Scientist criticizes HGH test in minors
NEW YORK — A scientist who has worked to develop a urine test for human growth hormone says the blood test baseball plans to use for minor leaguers can only detect the substance for six to 12 hours. Don Catlin says the test, announced Thursday by commissioner Bud Selig, is of limited use.
Gary Wadler, who leads the World Anti-Doping Agency committee that determines the banned-substances list, says the test serves as a deterrent and is valuable because HGH users are likely to take the substance on a daily basis.
Orioles first baseman Ty Wigginton received a threegame suspension and a fine for bumping an umpire during an argument in Thursday’s game against the Minnesota Twins. Wigginton says he will appeal the ruling.
The Orioles activated second baseman Brian Roberts from the 60-day disabled list and put him in the starting lineup for Friday’s game.
San Jose, Calif., Mayor Chuck Reed wants to put a measure on the November ballot to approve a stadium for the Oakland Athletics, even though Major League Baseball has yet to decide whether the club can relocate.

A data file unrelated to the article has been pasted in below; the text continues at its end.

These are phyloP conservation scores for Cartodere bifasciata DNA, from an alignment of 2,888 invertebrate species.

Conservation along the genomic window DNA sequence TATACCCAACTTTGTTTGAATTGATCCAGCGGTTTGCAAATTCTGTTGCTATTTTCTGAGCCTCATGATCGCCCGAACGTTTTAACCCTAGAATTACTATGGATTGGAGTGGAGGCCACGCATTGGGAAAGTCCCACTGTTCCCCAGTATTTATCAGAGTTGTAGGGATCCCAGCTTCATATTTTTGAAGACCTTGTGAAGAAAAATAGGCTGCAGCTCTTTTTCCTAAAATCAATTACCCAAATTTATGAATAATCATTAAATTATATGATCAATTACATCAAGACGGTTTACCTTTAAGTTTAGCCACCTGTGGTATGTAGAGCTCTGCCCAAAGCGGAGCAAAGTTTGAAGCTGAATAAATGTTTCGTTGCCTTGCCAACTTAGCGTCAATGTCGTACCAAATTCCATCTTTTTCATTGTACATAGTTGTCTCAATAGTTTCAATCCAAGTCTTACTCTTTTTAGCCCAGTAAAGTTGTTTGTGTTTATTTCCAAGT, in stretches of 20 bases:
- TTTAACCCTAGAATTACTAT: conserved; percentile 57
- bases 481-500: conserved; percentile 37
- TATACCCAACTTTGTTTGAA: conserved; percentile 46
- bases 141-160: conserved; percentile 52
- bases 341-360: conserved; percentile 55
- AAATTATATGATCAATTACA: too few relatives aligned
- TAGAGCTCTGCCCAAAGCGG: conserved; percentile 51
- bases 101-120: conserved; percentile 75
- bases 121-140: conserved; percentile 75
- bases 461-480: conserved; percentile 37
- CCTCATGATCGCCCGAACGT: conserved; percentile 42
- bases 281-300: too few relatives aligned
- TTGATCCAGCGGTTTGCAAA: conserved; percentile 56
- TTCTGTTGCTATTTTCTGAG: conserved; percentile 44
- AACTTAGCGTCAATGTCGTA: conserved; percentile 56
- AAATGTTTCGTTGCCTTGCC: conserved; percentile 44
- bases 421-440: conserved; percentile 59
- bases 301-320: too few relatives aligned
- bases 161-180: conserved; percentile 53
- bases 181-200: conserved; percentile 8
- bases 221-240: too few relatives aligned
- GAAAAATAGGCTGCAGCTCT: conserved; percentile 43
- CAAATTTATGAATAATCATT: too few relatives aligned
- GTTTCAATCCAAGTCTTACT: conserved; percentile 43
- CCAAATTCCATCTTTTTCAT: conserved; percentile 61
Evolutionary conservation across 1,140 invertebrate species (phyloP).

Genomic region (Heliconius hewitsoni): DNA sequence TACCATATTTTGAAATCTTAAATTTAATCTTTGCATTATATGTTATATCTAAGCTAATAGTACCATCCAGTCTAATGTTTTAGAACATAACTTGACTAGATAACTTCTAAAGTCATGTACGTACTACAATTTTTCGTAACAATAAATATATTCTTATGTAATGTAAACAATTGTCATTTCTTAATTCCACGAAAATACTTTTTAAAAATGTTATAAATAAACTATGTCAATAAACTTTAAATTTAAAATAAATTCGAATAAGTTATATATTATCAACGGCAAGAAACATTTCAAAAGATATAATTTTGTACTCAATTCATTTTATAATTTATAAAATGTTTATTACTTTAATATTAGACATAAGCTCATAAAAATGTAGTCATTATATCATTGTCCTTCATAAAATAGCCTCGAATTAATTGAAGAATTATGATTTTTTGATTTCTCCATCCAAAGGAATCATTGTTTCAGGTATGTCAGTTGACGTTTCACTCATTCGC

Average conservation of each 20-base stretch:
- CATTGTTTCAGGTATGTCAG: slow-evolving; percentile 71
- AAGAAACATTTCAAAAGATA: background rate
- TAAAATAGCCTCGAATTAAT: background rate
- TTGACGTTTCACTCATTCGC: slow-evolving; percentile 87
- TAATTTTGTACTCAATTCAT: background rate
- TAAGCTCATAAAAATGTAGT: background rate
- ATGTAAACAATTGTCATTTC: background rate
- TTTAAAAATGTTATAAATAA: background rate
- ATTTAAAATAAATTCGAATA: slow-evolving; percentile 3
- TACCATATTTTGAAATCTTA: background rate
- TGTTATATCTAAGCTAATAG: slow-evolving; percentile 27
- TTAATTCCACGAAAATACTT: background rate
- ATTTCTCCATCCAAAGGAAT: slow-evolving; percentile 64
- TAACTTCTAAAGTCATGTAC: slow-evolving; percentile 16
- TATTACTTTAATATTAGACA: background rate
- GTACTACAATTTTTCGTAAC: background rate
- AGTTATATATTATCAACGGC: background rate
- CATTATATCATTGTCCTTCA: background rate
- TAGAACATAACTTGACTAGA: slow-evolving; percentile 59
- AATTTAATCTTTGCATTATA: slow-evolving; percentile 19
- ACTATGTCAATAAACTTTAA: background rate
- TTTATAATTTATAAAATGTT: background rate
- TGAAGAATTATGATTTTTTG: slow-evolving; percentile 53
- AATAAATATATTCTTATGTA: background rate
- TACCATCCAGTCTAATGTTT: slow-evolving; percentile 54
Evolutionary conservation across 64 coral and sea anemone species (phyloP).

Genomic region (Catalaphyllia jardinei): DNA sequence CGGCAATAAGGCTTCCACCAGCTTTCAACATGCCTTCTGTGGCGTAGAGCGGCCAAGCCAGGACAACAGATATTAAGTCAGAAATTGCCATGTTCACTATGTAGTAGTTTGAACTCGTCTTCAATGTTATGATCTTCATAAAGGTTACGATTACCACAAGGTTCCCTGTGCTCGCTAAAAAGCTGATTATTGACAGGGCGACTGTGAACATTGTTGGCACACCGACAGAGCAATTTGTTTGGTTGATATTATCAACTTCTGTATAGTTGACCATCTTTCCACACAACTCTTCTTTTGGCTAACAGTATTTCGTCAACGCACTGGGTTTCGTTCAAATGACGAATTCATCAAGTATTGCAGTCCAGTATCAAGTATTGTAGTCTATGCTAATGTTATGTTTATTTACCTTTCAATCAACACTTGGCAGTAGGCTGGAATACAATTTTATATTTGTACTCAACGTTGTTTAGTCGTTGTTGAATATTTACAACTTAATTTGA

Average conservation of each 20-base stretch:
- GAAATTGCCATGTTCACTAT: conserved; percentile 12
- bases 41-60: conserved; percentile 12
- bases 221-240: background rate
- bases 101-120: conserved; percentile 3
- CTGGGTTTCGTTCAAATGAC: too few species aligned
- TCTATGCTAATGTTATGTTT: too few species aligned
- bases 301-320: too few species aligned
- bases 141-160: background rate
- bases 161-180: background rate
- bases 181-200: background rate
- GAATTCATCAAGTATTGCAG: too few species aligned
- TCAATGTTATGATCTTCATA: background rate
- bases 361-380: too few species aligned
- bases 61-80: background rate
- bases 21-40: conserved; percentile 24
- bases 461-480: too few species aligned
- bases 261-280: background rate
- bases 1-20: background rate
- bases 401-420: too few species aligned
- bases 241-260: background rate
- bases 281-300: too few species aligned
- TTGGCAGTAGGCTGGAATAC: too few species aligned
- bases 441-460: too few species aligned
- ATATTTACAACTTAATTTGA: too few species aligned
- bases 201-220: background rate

Five more players were suspended for positive drug tests under baseball’s minor league program. Washington pitchers Juan Diaz and Jorge Hernandez; Florida Marlins pitchers Yeims Mendoza and Andy Parra; and Cleveland pitcher Luis Morel were penalized 50 games each by the commissioner’s office. There have been 54 suspensions this year under the minor league program. Cincinnati pitcher Edinson Volquez was suspended under the major league program.
Phillies manager Charlie Manuel dismissed hitting coach Milt Thompson and replaced him with Greg Gross, hoping to jump-start an offense that’s been struggling for nearly two months. Gross has been with Triple-A Lehigh Valley for the past three seasons.
Baltimore Orioles first baseman Ty Wigginton, center, is restrained after being ejected on Thursday.